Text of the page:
OSHA News Release - (Archived) Table of Contents|
Thursday, October 7, 1999
Contact: CARL FILLICHIO
American workers had two significant victories in the Senate today: the efforts to block OSHA's proposed ergonomics standard and the move to partially repeal Davis-Bacon were both defeated.
The Senate removed one more roadblock to a much-needed ergonomics rule and ensured that working men and women who rebuild our nation's communities after disaster has hit will be fairly compensated.
The Administration continues its strong commitment to the need for a protective ergonomics standard. On behalf of the 600,000 workers who suffer disabling musculo-skeletal disorders each year, we will continue to oppose any effort to block or delay this rule.
Only 16 percent of U.S. worksites have adopted effective programs to prevent serious injuries related to overexertion and repetitive motion on the job. That is why organizations representing 2.8 million medical, scientific and safety and health professionals have urged OSHA to move forward quickly to put an ergonomics standard in place. We intend to do so.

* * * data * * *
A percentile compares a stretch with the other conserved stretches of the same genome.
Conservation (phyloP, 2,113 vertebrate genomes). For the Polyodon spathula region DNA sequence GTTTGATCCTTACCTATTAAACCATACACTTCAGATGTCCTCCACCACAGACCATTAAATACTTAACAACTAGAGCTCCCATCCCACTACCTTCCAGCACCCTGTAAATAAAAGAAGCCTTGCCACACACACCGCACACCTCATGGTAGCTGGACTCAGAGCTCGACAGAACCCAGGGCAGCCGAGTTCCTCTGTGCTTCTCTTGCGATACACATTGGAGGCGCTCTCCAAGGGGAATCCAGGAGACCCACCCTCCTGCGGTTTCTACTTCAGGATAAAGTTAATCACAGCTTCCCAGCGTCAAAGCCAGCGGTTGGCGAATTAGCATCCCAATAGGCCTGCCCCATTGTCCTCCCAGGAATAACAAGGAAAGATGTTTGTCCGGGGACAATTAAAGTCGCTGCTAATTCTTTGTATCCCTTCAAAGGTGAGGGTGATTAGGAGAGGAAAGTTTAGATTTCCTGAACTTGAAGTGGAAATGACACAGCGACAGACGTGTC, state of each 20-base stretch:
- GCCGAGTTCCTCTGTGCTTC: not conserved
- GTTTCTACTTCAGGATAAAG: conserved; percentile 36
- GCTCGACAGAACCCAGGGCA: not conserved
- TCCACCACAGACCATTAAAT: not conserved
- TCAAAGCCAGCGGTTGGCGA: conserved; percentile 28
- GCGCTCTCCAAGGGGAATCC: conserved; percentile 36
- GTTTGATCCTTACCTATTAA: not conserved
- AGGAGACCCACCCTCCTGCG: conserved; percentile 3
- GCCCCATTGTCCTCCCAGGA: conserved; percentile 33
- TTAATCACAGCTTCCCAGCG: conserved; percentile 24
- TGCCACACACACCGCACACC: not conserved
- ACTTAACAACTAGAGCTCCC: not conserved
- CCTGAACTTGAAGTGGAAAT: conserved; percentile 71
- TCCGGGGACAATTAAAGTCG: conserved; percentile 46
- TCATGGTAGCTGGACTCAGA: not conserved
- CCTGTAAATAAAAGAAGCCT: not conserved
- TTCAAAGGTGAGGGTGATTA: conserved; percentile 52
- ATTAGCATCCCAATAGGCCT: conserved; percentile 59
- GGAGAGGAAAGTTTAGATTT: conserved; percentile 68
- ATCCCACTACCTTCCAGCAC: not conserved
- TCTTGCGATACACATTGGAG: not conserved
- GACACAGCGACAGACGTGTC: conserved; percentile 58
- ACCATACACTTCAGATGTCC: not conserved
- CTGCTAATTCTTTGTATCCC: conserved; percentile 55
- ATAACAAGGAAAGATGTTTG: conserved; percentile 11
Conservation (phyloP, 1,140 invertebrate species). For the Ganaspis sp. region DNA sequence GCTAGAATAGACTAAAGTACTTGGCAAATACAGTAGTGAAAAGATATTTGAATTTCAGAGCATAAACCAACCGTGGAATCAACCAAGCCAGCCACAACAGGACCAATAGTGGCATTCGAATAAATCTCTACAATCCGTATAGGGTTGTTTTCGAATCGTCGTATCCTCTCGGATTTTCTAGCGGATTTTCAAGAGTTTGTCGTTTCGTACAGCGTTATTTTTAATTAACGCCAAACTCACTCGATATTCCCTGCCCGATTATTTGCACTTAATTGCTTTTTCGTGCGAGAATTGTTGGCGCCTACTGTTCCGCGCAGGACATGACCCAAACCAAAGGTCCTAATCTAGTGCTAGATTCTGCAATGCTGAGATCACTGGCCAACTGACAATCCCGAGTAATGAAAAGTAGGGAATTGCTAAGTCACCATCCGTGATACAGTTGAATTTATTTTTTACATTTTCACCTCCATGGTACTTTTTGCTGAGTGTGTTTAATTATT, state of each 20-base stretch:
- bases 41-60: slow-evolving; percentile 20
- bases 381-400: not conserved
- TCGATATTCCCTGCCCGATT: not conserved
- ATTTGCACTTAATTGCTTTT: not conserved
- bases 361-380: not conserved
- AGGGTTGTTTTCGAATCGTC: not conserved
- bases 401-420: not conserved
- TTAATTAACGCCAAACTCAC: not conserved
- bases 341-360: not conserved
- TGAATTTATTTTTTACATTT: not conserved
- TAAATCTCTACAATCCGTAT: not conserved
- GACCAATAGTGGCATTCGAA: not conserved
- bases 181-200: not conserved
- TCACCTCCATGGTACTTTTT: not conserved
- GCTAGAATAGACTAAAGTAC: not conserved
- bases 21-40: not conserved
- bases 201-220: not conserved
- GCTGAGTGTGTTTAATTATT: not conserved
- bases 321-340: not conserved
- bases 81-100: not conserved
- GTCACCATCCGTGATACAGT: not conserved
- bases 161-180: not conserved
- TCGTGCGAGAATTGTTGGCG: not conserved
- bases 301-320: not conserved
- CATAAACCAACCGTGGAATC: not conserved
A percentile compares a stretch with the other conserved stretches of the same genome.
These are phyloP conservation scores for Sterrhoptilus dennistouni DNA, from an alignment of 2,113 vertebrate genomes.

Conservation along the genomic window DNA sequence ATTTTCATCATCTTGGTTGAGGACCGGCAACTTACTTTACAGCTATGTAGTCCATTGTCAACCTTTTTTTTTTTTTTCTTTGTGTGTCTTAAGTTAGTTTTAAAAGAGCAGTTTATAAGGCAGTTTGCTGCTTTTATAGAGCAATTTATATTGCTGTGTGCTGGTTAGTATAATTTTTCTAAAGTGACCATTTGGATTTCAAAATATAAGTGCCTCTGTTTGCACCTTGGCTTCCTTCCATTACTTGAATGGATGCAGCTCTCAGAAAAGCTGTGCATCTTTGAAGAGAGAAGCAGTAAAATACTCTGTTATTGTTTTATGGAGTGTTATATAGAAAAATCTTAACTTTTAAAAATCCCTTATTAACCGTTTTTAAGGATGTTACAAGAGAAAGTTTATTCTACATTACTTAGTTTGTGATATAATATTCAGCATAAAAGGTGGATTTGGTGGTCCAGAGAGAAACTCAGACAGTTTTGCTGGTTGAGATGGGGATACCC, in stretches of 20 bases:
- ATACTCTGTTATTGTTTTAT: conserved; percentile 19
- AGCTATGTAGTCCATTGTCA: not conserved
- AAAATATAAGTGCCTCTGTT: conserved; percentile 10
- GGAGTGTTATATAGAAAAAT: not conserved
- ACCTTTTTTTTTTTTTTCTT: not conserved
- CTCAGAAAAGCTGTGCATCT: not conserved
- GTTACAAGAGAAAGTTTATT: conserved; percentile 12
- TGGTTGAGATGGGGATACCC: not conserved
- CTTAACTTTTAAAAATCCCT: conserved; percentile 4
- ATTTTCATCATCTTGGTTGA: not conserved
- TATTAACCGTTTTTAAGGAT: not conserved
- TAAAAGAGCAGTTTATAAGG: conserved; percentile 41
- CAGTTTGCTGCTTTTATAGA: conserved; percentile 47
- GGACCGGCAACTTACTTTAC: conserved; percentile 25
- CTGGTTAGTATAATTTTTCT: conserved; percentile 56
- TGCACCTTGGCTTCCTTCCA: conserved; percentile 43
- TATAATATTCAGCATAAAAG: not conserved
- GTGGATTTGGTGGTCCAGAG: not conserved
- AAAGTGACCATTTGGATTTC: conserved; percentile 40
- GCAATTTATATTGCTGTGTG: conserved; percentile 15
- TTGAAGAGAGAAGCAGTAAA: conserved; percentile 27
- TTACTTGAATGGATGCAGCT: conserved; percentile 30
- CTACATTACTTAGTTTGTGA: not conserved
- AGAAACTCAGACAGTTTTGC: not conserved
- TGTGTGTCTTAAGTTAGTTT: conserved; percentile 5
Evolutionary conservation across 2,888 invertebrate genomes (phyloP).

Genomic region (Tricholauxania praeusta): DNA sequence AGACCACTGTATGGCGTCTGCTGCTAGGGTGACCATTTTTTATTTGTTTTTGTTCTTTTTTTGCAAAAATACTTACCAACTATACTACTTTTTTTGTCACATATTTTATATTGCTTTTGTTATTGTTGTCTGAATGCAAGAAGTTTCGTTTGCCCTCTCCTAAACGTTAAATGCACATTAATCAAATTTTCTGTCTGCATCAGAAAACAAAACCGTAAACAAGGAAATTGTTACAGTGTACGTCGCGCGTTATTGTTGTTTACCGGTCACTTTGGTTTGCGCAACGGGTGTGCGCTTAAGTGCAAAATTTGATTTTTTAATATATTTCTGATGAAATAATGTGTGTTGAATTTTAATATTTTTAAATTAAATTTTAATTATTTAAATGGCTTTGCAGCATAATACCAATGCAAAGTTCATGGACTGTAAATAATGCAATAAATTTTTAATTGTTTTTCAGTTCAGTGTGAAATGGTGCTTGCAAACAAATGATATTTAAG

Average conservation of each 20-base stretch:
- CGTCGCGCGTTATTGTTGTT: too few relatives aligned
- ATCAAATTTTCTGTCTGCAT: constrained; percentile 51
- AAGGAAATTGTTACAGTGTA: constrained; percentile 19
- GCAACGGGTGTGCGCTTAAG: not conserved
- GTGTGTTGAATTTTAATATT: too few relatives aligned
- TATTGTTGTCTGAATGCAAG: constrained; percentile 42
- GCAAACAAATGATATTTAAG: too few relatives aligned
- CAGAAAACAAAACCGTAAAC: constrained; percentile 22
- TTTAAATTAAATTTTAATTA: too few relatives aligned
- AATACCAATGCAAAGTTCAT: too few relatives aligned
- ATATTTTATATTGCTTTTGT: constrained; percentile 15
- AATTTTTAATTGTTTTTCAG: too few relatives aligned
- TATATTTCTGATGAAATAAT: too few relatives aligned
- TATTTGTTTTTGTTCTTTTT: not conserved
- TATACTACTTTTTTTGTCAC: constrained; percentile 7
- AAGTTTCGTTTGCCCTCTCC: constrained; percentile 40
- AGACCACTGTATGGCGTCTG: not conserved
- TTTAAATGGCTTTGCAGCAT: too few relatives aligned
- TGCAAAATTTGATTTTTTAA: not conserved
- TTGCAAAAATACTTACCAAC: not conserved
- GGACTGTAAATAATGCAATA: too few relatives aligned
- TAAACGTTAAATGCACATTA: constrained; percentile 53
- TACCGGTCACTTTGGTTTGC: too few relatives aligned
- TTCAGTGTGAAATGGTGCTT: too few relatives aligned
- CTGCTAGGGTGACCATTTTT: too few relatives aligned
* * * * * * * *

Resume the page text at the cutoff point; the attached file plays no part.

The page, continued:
Background: Senator Bond's amendment to the Labor-HHS appropriations bill would have required OSHA to delay publication of its proposed ergonomics standard until the National Academy of Sciences completes a second literature review sometime in spring 2001. The proposal is in the final review stage and should be ready for publication in the Federal Register in the next few weeks.
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